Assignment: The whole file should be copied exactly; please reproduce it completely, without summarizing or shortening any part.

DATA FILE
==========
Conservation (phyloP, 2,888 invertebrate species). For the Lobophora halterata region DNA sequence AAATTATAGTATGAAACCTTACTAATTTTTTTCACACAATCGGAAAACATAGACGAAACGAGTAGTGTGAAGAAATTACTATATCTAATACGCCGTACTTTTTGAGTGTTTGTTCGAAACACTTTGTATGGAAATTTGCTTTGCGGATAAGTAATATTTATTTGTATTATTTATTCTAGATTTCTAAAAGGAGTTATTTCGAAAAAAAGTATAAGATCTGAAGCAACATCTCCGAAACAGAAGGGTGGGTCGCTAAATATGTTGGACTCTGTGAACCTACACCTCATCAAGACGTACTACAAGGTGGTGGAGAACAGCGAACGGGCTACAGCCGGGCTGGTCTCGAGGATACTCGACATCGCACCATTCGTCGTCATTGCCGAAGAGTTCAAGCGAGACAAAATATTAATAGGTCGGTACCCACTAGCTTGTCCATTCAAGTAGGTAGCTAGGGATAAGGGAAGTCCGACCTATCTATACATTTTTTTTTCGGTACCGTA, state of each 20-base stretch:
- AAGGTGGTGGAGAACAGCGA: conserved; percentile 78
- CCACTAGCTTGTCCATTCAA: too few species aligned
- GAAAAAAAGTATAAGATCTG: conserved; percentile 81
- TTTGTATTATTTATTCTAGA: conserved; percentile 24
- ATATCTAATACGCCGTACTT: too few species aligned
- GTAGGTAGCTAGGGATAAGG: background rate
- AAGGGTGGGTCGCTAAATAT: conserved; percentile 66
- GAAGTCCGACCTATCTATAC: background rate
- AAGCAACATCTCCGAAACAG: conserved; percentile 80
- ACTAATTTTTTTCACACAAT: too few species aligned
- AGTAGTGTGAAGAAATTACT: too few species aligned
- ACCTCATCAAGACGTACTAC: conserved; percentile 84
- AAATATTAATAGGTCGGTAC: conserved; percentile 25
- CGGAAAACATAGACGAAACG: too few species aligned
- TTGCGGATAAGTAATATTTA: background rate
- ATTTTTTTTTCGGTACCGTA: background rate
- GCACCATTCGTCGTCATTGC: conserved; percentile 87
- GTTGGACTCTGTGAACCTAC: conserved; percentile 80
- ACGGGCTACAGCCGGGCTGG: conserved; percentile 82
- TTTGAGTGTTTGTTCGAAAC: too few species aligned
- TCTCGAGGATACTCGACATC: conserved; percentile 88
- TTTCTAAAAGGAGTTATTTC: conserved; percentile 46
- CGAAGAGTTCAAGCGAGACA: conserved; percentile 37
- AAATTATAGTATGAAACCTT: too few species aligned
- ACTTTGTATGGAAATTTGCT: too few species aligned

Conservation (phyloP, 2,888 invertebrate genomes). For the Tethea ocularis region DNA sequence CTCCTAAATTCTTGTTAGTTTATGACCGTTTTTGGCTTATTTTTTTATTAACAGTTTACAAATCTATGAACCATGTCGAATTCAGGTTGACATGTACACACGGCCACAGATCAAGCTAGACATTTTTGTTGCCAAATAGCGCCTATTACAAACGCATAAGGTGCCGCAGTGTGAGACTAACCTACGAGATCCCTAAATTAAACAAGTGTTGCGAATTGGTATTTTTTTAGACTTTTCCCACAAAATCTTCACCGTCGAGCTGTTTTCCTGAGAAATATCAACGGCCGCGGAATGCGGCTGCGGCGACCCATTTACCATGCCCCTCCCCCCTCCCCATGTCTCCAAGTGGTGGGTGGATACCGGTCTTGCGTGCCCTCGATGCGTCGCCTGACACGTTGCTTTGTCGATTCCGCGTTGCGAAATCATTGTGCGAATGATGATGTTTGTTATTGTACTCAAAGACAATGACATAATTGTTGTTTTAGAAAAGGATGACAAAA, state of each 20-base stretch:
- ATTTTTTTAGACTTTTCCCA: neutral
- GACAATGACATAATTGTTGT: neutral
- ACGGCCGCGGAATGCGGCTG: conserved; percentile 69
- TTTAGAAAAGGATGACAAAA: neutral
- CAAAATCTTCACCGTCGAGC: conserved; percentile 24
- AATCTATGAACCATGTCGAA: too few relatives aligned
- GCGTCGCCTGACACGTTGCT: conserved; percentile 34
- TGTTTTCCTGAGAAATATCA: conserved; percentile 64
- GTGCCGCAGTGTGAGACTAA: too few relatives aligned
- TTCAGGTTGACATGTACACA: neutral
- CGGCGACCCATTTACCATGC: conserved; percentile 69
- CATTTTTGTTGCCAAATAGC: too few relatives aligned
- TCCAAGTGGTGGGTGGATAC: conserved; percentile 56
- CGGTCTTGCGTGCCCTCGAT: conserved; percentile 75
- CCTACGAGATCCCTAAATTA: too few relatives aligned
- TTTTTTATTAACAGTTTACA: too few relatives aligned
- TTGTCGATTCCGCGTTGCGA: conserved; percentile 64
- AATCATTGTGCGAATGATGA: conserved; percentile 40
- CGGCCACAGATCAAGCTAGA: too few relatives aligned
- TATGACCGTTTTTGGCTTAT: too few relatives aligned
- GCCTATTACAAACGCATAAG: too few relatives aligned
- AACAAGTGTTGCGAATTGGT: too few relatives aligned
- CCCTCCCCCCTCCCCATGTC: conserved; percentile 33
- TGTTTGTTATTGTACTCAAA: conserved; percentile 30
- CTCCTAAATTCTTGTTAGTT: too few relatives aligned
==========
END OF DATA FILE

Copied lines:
Conservation (phyloP, 2,888 invertebrate species). For the Lobophora halterata region DNA sequence AAATTATAGTATGAAACCTTACTAATTTTTTTCACACAATCGGAAAACATAGACGAAACGAGTAGTGTGAAGAAATTACTATATCTAATACGCCGTACTTTTTGAGTGTTTGTTCGAAACACTTTGTATGGAAATTTGCTTTGCGGATAAGTAATATTTATTTGTATTATTTATTCTAGATTTCTAAAAGGAGTTATTTCGAAAAAAAGTATAAGATCTGAAGCAACATCTCCGAAACAGAAGGGTGGGTCGCTAAATATGTTGGACTCTGTGAACCTACACCTCATCAAGACGTACTACAAGGTGGTGGAGAACAGCGAACGGGCTACAGCCGGGCTGGTCTCGAGGATACTCGACATCGCACCATTCGTCGTCATTGCCGAAGAGTTCAAGCGAGACAAAATATTAATAGGTCGGTACCCACTAGCTTGTCCATTCAAGTAGGTAGCTAGGGATAAGGGAAGTCCGACCTATCTATACATTTTTTTTTCGGTACCGTA, state of each 20-base stretch:
- AAGGTGGTGGAGAACAGCGA: conserved; percentile 78
- CCACTAGCTTGTCCATTCAA: too few species aligned
- GAAAAAAAGTATAAGATCTG: conserved; percentile 81
- TTTGTATTATTTATTCTAGA: conserved; percentile 24
- ATATCTAATACGCCGTACTT: too few species aligned
- GTAGGTAGCTAGGGATAAGG: background rate
- AAGGGTGGGTCGCTAAATAT: conserved; percentile 66
- GAAGTCCGACCTATCTATAC: background rate
- AAGCAACATCTCCGAAACAG: conserved; percentile 80
- ACTAATTTTTTTCACACAAT: too few species aligned
- AGTAGTGTGAAGAAATTACT: too few species aligned
- ACCTCATCAAGACGTACTAC: conserved; percentile 84
- AAATATTAATAGGTCGGTAC: conserved; percentile 25
- CGGAAAACATAGACGAAACG: too few species aligned
- TTGCGGATAAGTAATATTTA: background rate
- ATTTTTTTTTCGGTACCGTA: background rate
- GCACCATTCGTCGTCATTGC: conserved; percentile 87
- GTTGGACTCTGTGAACCTAC: conserved; percentile 80
- ACGGGCTACAGCCGGGCTGG: conserved; percentile 82
- TTTGAGTGTTTGTTCGAAAC: too few species aligned
- TCTCGAGGATACTCGACATC: conserved; percentile 88
- TTTCTAAAAGGAGTTATTTC: conserved; percentile 46
- CGAAGAGTTCAAGCGAGACA: conserved; percentile 37
- AAATTATAGTATGAAACCTT: too few species aligned
- ACTTTGTATGGAAATTTGCT: too few species aligned

Conservation (phyloP, 2,888 invertebrate genomes). For the Tethea ocularis region DNA sequence CTCCTAAATTCTTGTTAGTTTATGACCGTTTTTGGCTTATTTTTTTATTAACAGTTTACAAATCTATGAACCATGTCGAATTCAGGTTGACATGTACACACGGCCACAGATCAAGCTAGACATTTTTGTTGCCAAATAGCGCCTATTACAAACGCATAAGGTGCCGCAGTGTGAGACTAACCTACGAGATCCCTAAATTAAACAAGTGTTGCGAATTGGTATTTTTTTAGACTTTTCCCACAAAATCTTCACCGTCGAGCTGTTTTCCTGAGAAATATCAACGGCCGCGGAATGCGGCTGCGGCGACCCATTTACCATGCCCCTCCCCCCTCCCCATGTCTCCAAGTGGTGGGTGGATACCGGTCTTGCGTGCCCTCGATGCGTCGCCTGACACGTTGCTTTGTCGATTCCGCGTTGCGAAATCATTGTGCGAATGATGATGTTTGTTATTGTACTCAAAGACAATGACATAATTGTTGTTTTAGAAAAGGATGACAAAA, state of each 20-base stretch:
- ATTTTTTTAGACTTTTCCCA: neutral
- GACAATGACATAATTGTTGT: neutral
- ACGGCCGCGGAATGCGGCTG: conserved; percentile 69
- TTTAGAAAAGGATGACAAAA: neutral
- CAAAATCTTCACCGTCGAGC: conserved; percentile 24
- AATCTATGAACCATGTCGAA: too few relatives aligned
- GCGTCGCCTGACACGTTGCT: conserved; percentile 34
- TGTTTTCCTGAGAAATATCA: conserved; percentile 64
- GTGCCGCAGTGTGAGACTAA: too few relatives aligned
- TTCAGGTTGACATGTACACA: neutral
- CGGCGACCCATTTACCATGC: conserved; percentile 69
- CATTTTTGTTGCCAAATAGC: too few relatives aligned
- TCCAAGTGGTGGGTGGATAC: conserved; percentile 56
- CGGTCTTGCGTGCCCTCGAT: conserved; percentile 75
- CCTACGAGATCCCTAAATTA: too few relatives aligned
- TTTTTTATTAACAGTTTACA: too few relatives aligned
- TTGTCGATTCCGCGTTGCGA: conserved; percentile 64
- AATCATTGTGCGAATGATGA: conserved; percentile 40
- CGGCCACAGATCAAGCTAGA: too few relatives aligned
- TATGACCGTTTTTGGCTTAT: too few relatives aligned
- GCCTATTACAAACGCATAAG: too few relatives aligned
- AACAAGTGTTGCGAATTGGT: too few relatives aligned
- CCCTCCCCCCTCCCCATGTC: conserved; percentile 33
- TGTTTGTTATTGTACTCAAA: conserved; percentile 30
- CTCCTAAATTCTTGTTAGTT: too few relatives aligned